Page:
As per the locals, you can find the Florida-strain largemouth bass in the lake. It’s also the only lake in Arizona with a significant population of white bass. 

Some anglers suggest that soft plastic baits aren’t so effective in the lake. Crankbaits, topwater lures, and swimbaits can deliver better results.

Keep in mind, due to its proximity to Phoenix, the lake area remains crowded during the weekends. Choose weekdays to avoid the crowds.

10. Bartlett Lake

Bartlett Lake

Located over the Verde River in Central Arizona, Bartlett lake has a surface area of 2,815 acres. The lake falls within the Tonto National Forest and offers the necessary facilities for camping.

While the scenic views around the lake are a major attraction, it’s also a popular destination for anglers looking for summer bass.

There are plenty of shallow flats, drop offs, pockets, or coves where the smallmouth and largemouth are found. 

Generally, baits with a smaller profile work great in the lake. I have also found the areas around the submerged humps to be great spots for using spinnerbaits and crankbaits.

If you’re working from the bank, choose a bait that will get close to the rocky bottom and drag it slowly. 

Some locals also mention that the wacky-rigged Senko is one bait the bass can’t resist in these waters.

Bass ranging between 12 to 15 pounds are found commonly in the lake. The US Forest Service has placed multiple fish-habitat structures in the lake to help anglers.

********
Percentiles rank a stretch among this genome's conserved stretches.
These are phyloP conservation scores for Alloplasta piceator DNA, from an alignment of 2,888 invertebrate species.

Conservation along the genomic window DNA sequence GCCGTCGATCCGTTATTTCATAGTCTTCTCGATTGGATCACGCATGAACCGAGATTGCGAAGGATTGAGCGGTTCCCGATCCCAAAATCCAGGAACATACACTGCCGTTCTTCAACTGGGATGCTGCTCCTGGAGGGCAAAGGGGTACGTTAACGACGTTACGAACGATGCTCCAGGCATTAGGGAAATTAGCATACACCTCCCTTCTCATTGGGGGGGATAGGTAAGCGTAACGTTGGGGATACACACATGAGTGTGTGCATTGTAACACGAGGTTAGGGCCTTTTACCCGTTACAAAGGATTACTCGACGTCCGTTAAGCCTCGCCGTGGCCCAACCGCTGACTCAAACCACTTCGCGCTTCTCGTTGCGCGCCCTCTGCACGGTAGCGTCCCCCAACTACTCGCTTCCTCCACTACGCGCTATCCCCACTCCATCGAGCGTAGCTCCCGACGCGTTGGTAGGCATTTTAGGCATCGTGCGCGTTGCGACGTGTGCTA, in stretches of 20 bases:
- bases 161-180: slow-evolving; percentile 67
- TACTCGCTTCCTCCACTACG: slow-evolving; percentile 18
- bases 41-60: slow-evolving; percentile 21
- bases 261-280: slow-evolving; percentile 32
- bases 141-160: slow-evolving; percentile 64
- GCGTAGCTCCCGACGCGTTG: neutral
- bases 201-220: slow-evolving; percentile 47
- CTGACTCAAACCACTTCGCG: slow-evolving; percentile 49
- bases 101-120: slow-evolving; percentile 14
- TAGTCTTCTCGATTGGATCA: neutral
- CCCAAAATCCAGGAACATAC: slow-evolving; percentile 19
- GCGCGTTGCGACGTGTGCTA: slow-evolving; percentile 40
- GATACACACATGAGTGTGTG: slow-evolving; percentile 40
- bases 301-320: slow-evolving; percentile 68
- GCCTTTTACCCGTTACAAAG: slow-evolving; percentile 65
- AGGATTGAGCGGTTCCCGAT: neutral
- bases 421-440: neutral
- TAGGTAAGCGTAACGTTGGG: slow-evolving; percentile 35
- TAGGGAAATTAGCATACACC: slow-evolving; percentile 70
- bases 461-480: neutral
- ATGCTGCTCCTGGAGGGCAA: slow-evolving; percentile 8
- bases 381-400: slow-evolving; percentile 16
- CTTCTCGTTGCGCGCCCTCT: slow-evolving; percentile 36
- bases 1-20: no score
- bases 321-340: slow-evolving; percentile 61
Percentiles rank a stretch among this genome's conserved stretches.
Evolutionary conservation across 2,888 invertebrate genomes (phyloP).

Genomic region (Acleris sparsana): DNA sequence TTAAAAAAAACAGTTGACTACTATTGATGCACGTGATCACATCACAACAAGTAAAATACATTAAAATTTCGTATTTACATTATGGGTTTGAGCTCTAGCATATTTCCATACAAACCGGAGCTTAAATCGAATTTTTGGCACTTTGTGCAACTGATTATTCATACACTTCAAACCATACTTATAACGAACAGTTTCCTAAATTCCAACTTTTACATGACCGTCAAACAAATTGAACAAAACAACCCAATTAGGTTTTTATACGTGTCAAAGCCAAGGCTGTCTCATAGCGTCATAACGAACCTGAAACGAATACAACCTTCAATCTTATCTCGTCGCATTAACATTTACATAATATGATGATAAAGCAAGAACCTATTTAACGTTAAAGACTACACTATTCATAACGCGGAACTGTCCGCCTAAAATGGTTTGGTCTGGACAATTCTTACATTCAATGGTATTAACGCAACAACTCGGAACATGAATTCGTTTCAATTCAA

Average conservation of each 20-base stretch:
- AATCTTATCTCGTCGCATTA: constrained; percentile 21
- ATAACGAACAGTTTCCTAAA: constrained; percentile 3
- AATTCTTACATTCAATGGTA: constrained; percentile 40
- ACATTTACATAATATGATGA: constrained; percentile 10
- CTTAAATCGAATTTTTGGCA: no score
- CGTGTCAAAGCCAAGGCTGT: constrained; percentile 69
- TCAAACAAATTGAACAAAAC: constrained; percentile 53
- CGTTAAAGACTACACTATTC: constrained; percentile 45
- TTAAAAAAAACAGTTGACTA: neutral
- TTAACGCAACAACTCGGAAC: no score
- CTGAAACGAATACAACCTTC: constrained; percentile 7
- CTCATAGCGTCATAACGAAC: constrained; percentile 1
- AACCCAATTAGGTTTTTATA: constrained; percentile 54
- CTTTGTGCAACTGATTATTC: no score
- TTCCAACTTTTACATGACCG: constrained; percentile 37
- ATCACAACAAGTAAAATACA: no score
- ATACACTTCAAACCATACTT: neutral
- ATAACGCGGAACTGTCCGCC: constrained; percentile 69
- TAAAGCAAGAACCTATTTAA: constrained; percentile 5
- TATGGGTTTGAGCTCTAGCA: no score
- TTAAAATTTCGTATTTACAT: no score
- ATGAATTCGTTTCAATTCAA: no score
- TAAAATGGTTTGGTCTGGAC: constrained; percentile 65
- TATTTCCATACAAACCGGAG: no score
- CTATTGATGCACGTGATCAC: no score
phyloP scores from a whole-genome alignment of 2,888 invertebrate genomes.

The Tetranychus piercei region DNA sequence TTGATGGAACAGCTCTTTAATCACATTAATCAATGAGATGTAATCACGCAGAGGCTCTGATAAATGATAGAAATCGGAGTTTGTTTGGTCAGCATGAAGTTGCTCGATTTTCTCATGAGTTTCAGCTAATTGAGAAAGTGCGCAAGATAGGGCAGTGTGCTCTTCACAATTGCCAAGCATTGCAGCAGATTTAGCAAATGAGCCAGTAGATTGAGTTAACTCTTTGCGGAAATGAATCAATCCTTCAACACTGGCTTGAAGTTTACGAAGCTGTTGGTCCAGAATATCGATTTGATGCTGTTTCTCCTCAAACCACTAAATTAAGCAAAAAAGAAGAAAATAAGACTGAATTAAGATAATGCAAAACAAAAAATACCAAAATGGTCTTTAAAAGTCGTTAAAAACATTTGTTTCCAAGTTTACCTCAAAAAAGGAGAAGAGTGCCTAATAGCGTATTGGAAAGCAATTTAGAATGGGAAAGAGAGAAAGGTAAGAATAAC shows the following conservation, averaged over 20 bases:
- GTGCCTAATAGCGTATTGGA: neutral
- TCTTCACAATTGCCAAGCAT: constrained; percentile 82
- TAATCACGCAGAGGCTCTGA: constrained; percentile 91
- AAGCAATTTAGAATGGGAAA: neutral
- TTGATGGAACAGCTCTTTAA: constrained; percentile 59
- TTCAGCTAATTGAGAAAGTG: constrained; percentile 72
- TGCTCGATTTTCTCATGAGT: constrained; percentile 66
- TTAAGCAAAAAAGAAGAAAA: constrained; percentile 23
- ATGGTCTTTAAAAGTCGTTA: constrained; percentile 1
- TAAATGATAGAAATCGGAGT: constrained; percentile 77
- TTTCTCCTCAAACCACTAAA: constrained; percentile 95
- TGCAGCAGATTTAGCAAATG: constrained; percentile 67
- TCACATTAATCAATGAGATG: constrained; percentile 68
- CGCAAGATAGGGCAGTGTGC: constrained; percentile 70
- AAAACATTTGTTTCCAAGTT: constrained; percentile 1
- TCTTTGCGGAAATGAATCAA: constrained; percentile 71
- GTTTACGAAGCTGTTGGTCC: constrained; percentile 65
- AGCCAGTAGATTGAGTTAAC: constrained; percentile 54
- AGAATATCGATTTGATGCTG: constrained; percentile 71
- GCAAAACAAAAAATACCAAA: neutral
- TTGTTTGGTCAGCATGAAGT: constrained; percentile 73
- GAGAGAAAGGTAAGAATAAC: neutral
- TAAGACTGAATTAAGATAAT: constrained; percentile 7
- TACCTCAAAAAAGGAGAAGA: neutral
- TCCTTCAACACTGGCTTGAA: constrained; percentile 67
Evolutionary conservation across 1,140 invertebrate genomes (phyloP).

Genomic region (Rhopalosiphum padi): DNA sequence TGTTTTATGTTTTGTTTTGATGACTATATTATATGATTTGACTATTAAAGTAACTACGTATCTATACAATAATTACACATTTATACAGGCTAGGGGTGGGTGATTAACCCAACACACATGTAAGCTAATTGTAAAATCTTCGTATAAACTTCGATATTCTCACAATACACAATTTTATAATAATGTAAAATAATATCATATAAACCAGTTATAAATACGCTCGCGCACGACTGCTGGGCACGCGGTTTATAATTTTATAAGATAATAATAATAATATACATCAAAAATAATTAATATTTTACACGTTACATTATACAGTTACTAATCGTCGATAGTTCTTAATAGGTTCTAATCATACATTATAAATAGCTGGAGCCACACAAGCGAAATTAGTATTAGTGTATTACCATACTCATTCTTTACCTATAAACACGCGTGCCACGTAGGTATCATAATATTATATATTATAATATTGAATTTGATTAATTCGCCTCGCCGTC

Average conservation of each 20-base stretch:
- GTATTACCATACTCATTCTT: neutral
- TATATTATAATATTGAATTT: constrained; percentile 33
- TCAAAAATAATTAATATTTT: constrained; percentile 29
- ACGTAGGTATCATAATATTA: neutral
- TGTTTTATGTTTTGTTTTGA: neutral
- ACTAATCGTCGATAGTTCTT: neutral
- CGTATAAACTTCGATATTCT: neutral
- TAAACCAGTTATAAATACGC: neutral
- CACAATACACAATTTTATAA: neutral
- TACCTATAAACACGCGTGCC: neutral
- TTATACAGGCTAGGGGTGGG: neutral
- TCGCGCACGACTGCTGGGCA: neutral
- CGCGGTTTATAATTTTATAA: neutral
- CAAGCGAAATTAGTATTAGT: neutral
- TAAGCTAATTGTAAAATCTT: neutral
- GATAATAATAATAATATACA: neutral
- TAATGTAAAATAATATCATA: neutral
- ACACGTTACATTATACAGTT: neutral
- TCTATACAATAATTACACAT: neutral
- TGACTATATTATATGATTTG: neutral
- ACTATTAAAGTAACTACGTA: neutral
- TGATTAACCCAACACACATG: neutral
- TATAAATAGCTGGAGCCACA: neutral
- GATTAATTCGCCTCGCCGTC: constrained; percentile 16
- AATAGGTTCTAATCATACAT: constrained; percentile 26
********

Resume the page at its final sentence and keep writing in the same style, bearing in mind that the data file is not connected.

As expected, the best time to go after the big bass is during the early hours of the day.

11. Horseshoe Lake

Horseshoe Lake

This reservoir was formed by the Horseshoe Dam and it’s located inside the Tonto National Forest. It has a 790-acre surface area and a shore length of 27 miles. Actually, it’s located a small distance upstream of Bartlett Lake.

Horseshoe Lake is also one of the remotest reservoirs in Arizona. So, you won’t find the best facilities around the lakeside. If you are planning to camp here for a few days, make sure to drive a 4×4 and pack a tent.

Note, unlike other Arizona lakes, the Horseshoe Lake is drained frequently. It’s best to check with the locals before you plan for a boating trip.

Also, debris below the water can make it difficult to paddle. That makes the lake best for bank fishing.

The lake has a healthy population of large and smallmouth bass. The morning hours bring the bass close to the bank and crankbaits and spinnerbaits provide great results.

The fish moves into 10 to 20 feet depth as the sun rises higher. So, Texas rigs with plastic worms or brush hogs work well in those situations.

12.  Alamo Lake State Park

Alamo Lake State Park